The film was challenged for its lack of non-white characters. Reverend Wil Gafney, associate professor of Hebrew and Old Testament at the Lutheran Theological Seminary at Philadelphia, sees the film as a throwback to the Hollywood era of all white casts and considers it worrisome in today's more multi-ethnic America. She goes on to state that "The Bible is the most multicultural piece of literature that most people will ever read. So a film about the Bible should reflect that diversity."
Efrem Smith, of Los Angeles-based World Impact, critiques the film as a throwback to the 1956 classic The Ten Commandments, where an all-white cast played Moses and Pharaoh. Smith states that Noah deals with the curse of Ham by "simply erasing people of color from the story."
Anthea Butler, an associate professor of religious studies at the University of Pennsylvania, said the casting choices send a worrying message: "It's a world where only white people get saved ... this doesn't look like the world that God created."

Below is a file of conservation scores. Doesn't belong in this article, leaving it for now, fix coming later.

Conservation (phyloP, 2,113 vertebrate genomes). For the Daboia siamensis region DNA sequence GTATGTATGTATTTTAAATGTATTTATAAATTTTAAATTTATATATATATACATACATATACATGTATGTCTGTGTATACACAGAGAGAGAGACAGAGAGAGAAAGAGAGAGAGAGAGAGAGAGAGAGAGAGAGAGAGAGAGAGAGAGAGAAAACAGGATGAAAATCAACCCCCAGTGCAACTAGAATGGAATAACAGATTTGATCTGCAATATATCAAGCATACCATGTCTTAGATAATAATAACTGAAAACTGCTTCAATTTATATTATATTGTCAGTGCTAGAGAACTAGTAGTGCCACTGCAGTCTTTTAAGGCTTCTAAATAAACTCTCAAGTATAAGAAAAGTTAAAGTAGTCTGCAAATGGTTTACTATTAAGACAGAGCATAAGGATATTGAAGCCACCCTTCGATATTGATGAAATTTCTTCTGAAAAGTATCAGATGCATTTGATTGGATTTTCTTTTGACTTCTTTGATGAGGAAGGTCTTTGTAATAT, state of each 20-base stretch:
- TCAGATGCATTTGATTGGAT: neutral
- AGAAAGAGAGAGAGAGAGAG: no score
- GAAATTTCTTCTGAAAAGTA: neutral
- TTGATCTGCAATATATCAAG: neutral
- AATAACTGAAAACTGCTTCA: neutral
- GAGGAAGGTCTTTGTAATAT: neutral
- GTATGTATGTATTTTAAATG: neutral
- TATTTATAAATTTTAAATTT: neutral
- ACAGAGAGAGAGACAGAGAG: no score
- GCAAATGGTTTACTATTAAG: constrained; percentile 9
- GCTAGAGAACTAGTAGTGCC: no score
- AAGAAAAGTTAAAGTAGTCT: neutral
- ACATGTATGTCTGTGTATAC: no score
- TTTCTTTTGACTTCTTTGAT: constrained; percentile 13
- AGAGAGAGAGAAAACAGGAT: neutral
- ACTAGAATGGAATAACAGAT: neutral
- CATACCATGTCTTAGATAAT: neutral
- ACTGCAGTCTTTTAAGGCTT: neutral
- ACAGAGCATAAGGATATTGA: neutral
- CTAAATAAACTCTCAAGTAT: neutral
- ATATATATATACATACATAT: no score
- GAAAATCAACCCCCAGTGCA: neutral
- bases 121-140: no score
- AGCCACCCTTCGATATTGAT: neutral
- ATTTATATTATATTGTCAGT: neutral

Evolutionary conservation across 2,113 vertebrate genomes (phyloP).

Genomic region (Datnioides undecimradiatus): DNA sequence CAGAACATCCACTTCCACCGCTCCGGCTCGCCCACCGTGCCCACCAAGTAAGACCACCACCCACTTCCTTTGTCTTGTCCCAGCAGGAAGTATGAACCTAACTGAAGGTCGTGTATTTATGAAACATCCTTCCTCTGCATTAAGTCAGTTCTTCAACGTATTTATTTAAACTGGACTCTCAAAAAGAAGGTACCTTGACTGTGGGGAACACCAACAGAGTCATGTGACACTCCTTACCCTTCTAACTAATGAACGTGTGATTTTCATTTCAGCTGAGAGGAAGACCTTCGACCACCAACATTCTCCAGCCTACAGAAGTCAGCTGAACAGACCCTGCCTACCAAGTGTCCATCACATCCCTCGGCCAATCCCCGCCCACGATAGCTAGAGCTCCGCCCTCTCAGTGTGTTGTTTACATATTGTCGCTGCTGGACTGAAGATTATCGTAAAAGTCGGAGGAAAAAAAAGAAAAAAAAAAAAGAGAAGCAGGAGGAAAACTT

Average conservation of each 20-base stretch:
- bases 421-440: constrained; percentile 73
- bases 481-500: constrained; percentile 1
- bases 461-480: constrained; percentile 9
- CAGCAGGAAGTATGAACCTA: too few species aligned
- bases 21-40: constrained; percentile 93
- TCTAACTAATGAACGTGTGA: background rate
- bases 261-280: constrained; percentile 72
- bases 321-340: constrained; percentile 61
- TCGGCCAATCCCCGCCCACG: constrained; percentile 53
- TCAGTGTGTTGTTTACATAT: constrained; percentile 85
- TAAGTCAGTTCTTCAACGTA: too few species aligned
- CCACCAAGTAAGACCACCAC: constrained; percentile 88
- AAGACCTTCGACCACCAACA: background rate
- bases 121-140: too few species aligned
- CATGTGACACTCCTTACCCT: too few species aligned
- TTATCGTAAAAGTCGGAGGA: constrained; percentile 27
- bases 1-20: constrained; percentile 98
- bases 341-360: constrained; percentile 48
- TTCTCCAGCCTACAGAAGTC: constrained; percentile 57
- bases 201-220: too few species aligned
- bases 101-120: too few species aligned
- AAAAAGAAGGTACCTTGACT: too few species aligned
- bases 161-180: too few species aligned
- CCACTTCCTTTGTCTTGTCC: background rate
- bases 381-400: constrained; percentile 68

However, "fittingly for a Biblical story", two of the characters are played by Jewish actors (Jennifer Connelly and Logan Lerman). Co-writer Ari Handel addressed the issues around race in an interview, where he stated, "From the beginning, we were concerned about casting, the issue of race. What we realized is that this story is functioning at the level of myth, and as a mythical story, the race of the individuals doesn't matter."
Christian and Jewish response